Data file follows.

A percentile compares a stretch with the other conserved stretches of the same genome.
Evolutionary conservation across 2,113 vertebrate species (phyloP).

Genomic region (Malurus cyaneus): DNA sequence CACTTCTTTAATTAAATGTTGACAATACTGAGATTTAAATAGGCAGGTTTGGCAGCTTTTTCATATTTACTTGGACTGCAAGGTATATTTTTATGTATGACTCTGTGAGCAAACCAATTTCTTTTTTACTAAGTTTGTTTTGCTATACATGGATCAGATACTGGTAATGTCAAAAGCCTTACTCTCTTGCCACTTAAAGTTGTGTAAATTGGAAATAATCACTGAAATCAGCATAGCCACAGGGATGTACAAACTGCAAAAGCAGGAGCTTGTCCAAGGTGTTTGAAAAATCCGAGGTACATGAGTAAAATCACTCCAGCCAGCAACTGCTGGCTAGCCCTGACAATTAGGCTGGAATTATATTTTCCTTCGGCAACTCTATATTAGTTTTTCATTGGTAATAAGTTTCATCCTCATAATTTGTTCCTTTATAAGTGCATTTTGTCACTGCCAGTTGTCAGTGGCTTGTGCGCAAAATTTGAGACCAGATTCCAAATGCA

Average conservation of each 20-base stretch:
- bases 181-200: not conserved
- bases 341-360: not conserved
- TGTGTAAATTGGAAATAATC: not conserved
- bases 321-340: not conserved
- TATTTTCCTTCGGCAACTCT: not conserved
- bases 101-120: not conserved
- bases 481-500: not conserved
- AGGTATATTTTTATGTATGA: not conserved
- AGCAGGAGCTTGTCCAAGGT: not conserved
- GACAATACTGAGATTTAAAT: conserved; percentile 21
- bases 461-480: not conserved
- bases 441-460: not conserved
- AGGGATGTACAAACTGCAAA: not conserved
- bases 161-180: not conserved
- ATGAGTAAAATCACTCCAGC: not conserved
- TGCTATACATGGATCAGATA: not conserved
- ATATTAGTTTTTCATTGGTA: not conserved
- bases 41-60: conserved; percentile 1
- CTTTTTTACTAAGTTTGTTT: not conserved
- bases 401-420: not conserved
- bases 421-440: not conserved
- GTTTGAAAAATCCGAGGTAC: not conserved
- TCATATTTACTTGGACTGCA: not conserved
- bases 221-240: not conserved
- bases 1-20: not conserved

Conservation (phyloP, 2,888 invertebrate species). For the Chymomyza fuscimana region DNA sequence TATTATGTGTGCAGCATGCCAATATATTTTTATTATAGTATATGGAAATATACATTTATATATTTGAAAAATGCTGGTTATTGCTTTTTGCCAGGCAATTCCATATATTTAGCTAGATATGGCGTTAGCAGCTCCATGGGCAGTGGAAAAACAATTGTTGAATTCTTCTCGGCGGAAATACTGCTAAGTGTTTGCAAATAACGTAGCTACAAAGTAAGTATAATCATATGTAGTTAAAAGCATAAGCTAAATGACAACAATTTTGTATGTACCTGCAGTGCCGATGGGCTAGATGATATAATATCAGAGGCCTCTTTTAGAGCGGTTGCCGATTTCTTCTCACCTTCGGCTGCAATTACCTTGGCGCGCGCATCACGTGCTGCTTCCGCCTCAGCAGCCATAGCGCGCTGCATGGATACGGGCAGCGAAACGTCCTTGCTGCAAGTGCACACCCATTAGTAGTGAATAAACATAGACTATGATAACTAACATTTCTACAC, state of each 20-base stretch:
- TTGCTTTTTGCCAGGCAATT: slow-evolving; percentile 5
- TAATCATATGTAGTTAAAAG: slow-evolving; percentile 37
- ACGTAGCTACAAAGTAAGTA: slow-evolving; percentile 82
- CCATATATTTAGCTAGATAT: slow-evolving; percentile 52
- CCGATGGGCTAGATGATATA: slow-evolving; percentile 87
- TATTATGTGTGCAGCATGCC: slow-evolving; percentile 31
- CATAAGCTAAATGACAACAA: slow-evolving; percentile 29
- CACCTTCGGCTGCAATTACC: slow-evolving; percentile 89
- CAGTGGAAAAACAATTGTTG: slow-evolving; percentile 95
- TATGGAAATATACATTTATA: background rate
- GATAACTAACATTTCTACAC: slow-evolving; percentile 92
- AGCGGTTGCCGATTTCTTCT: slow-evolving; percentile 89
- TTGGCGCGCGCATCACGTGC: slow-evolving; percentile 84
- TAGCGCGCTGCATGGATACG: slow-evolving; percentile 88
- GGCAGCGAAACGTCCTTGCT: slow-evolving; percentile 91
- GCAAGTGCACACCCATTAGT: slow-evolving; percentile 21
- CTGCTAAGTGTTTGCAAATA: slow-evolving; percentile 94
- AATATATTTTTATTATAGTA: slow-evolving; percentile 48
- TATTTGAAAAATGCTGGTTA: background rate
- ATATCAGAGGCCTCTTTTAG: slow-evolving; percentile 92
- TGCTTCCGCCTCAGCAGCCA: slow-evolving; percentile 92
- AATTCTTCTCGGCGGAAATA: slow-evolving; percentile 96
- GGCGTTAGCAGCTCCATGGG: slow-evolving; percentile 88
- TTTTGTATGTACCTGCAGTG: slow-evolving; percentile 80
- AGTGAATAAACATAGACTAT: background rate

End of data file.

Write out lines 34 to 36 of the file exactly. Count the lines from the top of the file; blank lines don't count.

- CCATATATTTAGCTAGATAT: slow-evolving; percentile 52
- CCGATGGGCTAGATGATATA: slow-evolving; percentile 87
- TATTATGTGTGCAGCATGCC: slow-evolving; percentile 31